Life-threatening severe malarial anaemia.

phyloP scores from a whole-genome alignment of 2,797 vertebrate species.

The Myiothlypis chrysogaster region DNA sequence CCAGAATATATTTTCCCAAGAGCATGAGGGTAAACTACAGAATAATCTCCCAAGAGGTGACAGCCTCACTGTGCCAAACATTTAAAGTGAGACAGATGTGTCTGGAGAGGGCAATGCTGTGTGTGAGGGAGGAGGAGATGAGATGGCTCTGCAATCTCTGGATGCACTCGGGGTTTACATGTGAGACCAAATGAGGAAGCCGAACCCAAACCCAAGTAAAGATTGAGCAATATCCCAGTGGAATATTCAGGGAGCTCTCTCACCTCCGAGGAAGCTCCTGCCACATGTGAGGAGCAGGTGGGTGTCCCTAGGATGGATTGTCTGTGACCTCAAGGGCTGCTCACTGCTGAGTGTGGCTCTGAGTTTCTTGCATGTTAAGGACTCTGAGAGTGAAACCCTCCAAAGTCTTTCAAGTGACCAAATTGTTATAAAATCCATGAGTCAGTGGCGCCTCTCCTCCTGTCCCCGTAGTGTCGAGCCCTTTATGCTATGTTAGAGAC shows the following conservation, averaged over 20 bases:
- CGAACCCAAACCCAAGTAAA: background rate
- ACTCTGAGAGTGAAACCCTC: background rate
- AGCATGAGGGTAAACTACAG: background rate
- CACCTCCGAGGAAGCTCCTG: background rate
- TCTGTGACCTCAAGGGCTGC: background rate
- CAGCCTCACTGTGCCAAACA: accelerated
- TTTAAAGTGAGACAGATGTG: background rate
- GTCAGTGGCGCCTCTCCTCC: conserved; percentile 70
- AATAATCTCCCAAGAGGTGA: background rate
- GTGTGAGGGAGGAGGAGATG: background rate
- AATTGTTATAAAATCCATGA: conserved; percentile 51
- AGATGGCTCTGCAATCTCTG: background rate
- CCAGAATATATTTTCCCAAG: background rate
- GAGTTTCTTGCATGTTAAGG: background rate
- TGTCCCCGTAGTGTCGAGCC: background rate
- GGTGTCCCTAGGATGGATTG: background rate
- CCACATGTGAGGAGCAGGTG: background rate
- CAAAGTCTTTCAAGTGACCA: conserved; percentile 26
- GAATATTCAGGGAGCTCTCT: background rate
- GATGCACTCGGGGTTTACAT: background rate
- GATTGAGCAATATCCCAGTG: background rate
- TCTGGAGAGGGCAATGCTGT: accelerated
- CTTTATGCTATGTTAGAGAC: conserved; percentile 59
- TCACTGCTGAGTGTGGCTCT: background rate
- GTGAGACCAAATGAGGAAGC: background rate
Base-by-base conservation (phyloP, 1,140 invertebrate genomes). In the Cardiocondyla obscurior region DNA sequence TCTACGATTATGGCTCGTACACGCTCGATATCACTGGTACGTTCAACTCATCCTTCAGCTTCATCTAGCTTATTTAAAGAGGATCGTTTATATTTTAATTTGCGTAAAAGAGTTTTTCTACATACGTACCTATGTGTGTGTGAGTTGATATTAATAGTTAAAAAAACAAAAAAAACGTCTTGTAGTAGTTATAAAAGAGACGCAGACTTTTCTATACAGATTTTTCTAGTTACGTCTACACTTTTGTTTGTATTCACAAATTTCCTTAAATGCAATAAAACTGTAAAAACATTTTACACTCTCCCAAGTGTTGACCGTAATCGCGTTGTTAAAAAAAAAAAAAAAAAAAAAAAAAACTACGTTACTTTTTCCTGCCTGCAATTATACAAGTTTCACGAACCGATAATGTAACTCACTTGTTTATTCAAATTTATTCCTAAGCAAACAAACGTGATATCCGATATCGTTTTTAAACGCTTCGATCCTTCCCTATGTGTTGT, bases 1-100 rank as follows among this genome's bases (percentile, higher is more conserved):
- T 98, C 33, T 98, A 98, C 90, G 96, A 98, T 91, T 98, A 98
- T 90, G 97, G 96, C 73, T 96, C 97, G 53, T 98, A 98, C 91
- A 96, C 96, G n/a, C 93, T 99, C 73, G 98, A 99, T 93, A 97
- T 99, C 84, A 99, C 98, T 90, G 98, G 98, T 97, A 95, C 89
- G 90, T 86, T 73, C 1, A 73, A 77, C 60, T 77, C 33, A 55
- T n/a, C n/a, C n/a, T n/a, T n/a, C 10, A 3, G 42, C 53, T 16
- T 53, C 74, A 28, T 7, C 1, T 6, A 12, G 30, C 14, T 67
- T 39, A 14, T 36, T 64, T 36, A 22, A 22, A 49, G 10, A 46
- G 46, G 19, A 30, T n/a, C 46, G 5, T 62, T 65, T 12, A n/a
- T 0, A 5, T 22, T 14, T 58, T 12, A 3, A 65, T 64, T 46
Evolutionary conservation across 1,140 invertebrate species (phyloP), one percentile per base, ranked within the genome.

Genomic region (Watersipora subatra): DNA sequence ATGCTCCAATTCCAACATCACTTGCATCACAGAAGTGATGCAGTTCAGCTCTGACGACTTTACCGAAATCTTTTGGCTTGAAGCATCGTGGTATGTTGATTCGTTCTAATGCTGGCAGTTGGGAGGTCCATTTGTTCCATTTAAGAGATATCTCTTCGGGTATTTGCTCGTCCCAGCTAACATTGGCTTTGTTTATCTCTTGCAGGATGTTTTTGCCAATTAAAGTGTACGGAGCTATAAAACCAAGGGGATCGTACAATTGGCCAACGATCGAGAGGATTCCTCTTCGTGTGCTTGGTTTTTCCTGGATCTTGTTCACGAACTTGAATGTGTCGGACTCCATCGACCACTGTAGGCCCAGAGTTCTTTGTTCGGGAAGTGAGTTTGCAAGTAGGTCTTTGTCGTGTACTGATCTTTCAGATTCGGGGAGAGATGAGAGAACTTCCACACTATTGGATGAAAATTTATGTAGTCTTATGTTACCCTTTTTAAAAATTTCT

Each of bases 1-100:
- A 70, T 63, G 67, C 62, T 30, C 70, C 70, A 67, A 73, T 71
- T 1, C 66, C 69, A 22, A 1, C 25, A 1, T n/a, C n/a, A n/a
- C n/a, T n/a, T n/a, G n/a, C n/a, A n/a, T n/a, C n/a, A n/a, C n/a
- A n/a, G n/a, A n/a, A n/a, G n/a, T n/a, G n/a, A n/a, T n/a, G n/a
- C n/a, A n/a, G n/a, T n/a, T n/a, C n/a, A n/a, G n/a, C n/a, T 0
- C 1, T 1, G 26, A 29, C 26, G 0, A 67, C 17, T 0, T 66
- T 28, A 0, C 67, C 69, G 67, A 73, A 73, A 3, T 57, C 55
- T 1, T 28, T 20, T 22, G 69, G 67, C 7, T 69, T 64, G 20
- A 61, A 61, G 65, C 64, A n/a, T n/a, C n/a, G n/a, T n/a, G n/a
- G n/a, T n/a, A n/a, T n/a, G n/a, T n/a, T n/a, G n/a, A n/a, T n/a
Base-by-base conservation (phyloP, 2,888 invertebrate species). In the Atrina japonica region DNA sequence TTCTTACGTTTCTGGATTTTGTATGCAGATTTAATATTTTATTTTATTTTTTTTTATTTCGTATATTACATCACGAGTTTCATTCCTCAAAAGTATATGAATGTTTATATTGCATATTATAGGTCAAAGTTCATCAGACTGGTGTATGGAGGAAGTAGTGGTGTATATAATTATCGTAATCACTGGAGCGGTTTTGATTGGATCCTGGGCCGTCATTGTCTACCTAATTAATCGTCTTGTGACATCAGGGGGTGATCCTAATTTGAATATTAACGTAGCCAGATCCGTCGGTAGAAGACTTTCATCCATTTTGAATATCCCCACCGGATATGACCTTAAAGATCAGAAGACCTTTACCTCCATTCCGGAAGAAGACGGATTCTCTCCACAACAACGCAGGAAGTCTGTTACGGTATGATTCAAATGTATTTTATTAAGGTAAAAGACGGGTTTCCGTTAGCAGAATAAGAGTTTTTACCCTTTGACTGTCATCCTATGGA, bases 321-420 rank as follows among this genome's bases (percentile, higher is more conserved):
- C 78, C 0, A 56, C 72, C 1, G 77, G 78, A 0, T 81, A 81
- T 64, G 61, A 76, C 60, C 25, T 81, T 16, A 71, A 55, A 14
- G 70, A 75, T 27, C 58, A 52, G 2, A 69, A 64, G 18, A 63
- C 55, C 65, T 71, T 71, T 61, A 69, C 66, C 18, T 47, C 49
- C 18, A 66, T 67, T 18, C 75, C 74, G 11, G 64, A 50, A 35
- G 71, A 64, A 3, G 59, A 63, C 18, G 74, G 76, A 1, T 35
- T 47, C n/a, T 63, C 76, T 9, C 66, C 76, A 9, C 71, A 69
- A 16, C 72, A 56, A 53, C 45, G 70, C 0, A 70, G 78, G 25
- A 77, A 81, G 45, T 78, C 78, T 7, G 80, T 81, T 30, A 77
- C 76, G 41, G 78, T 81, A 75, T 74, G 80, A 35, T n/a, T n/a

Despite our improved understanding of the pathophysiology of severe malaria, major changes in clinical management have not been forthcoming. However, in the case of life-threatening severe malarial anaemia, preliminary evidence suggests that changes in current clinical practice rather than the introduction of novel interventions may improve child survival. This review argues that further research into the clinical physiology of this syndrome is required and could provide compelling evidence for changes in practice particularly with regard to blood transfusion. We focus on the syndrome of severe, symptomatic malarial anaemia associated with a metabolic acidosis which has a high fatality rate. However, it should be remembered that a far greater number of children without signs of life-threatening disease nonetheless experience significant morbidity from severe anaemia. Many of these less-severely ill children may also require blood transfusion. However, the mode and rationale for transfusion in this less-severely ill group is specifically not addressed. Indeed, the arguments presented should not be extrapolated to suggest a uniform approach to transfusion is warranted, the role of blood in the less-critically ill child with severe malaria anaemia being a further area that requires urgent research.